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Boxers gay sports bar has found success in New York and beyond

Outsports Pride will kick off at Boxers in Hell’s Kitchen, June 21.

Boxers first opened in Chelsea in New York in April 2009. Now they have several bars in New York and beyond.

Outsports will host its kickoff party for Outsports Pride on the gorgeous rooftop deck at Boxers HK on June 21.

Gay bars come and go. Particularly in New York City.

Yet Boxers, the gay sports bar that originally opened its first location on 20th Street in Chelsea, is now starting its 10th year, going stronger than ever, and spreading across New York City and beyond.

When Boxers first popped up in Manhattan, there was already a gay sports bar in the neighborhood: Gym Sports Bar, which opened in Chelsea in 2005. While some may have scratched their heads at two gay bars opening within just a few years and within a few blocks of one another, Boxers owner Rob Hynds has found there’s enough interest in gay bars — including sports-themed bars — to make every business owner happy.

“Manhattan is such a big monster, and the gay community is so big and diverse and people want to go out in their neighborhood,” Hynds told Outsports recently. “Once you walk a few blocks it’s kind of a different area. They draw their crowd and we draw our crowd.”

Boxers has tested that theory and opened three Boxers bars across Manhattan, each of which has tapped into the neighborhood LGBTQ community: in Chelsea, Hell’s Kitchen and the Upper East Side.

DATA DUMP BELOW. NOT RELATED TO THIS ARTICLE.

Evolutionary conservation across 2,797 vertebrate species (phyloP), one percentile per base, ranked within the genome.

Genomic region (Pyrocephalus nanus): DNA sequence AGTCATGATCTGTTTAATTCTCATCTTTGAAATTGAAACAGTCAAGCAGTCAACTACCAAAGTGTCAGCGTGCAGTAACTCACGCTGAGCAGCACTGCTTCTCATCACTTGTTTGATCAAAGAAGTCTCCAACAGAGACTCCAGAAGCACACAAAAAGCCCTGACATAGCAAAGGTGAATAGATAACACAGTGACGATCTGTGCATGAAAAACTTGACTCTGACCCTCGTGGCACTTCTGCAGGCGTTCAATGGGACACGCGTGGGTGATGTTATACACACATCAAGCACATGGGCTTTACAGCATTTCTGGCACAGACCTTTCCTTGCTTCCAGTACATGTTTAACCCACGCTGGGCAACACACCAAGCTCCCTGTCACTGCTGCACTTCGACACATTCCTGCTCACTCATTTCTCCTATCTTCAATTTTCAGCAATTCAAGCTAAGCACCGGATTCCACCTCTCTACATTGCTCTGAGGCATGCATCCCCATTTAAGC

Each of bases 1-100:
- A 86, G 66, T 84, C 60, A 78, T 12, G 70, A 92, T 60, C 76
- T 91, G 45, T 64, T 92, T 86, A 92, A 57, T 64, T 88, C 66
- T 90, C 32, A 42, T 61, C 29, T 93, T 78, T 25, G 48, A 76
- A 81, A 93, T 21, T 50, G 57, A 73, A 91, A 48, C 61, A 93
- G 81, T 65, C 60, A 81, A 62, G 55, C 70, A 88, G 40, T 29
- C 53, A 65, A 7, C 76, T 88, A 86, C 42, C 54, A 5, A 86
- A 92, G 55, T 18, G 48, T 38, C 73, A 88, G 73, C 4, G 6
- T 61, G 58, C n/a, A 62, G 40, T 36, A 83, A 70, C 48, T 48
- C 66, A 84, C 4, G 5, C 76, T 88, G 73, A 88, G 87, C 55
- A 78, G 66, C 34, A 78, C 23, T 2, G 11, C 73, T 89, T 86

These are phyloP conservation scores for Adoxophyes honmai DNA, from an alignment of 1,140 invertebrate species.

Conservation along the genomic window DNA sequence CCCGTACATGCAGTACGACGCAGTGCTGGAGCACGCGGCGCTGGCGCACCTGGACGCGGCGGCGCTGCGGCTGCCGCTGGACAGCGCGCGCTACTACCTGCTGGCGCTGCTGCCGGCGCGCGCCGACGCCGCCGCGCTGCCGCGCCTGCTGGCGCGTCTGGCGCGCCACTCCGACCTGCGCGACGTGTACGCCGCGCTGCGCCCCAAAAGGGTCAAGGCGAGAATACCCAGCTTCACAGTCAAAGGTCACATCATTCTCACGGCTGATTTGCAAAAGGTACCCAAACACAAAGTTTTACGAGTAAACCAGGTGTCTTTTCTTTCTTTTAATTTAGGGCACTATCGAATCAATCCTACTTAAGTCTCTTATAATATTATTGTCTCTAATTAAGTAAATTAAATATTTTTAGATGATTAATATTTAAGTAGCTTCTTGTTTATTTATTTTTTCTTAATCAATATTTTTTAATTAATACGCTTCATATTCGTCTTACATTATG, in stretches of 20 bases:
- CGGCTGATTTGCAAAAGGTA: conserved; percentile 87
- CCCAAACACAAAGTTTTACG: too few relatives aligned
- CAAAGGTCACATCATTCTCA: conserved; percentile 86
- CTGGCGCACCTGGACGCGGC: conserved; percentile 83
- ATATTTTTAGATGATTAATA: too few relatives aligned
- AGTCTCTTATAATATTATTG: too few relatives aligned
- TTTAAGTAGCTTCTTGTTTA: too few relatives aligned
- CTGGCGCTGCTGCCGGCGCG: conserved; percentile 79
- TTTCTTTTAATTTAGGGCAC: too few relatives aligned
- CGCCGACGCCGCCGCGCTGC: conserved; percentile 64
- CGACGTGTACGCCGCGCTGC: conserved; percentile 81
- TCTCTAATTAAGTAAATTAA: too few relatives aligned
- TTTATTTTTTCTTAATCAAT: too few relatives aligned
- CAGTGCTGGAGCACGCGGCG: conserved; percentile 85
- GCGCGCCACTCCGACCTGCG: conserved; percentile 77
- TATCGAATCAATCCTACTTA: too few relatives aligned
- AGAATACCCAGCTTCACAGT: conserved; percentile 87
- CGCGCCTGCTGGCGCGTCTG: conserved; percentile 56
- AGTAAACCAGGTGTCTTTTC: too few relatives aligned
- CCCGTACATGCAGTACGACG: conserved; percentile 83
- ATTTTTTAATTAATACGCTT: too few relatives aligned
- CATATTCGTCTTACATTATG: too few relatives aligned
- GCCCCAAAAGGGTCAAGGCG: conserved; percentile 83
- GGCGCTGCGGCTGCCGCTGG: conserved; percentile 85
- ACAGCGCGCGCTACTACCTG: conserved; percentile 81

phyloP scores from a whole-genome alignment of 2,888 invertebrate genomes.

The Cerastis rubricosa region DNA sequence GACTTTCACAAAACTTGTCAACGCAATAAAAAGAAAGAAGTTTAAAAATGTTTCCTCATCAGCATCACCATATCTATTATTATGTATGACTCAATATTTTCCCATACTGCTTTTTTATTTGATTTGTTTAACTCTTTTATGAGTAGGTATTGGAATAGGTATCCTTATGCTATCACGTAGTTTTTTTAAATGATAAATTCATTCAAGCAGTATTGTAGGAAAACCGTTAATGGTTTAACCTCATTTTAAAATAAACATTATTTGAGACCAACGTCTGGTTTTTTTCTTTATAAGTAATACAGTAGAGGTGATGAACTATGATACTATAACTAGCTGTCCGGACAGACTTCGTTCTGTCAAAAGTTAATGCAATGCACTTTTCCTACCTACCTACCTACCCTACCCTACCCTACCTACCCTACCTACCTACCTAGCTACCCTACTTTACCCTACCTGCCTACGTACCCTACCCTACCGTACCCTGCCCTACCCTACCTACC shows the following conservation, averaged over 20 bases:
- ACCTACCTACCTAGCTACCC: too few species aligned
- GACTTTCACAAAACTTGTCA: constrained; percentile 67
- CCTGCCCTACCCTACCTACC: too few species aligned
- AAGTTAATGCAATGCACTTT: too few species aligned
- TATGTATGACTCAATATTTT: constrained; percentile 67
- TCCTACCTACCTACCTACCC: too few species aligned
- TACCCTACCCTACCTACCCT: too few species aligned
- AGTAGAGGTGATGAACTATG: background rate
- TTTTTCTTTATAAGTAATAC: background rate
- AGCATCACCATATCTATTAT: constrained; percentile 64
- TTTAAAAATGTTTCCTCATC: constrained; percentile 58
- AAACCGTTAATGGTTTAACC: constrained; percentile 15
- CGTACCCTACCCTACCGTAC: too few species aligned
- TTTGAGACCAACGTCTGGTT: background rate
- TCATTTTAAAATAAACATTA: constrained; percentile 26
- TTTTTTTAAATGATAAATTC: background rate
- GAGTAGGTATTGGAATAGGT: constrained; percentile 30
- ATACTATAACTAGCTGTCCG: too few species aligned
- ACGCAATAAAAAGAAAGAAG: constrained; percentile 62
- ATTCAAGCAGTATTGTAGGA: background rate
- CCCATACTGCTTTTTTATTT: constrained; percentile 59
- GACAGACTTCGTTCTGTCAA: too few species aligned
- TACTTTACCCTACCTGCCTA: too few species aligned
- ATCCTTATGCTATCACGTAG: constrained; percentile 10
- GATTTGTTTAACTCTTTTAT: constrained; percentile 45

This summer they are slated to open a fourth bar in Washington Heights, the area of Manhattan north of 155th Street.

“There’s quite a gay community up there,” Hynds said. “It’s like the new Hell’s Kitchen.”

A Boxers bar has also popped up in Philadelphia, making the chain “multi-city.”

The gay sports bar was founded by men in the local gay pool league looking for a place to play the sport they love. They have stayed true to their roots, remaining heavily involved in local LGBTQ sports leagues. The bar is proud to be a sponsor of New York’s softball, flag football, swimming, dodgeball, running, pool and basketball teams and leagues, among other groups.

Hynds himself played in the Big Apple Softball League for “a long time,” which he eventually quantified as “about 30 years.”

That’s a long time.

The owners are particularly proud of the impact they have had on the lives of their employees. While providing jobs to 100 people in New York and Philadelphia is important to them, the building of an LGBTQ-friendly community for those employees is equally important.

“It’s changed a lot of people’s lives,” Hynds said. “A lot of our bartenders are young guys and they are just figuring out their lives. We had a note from one of our bartenders just a few weeks ago. He came to Boxers young and impressionable, and he’s found his place.”

That isn’t to say that all of the Boxers bartenders are gay or bi. They’re not. In fact, the owners caught hell from a handful of patrons when they hired their first straight bartenders. But for the owners, if the bartender is “hot and friendly,” and can handle a sometimes fast-paced work environment, that’s what matters.

Regardless of who pours the drinks, Boxers has become one of the preeminent gay sports bars in the country. And who knows, the latest Boxers could be opening up in your city before you know it.

Outsports will host its kickoff party for Outsports Pride on the gorgeous rooftop deck at Boxers HK, 742 Ninth Ave. (& 50th St.) on Thursday, June 21, 7pm-9pm. Outsports Pride features a weekend of gatherings, social events, the NYC Pride March, and a Dodgers-Mets game. Registrants for Outsports Pride will receive free food and drink specials during our Boxers HK kickoff event.

Marcelo Rodigerio Photography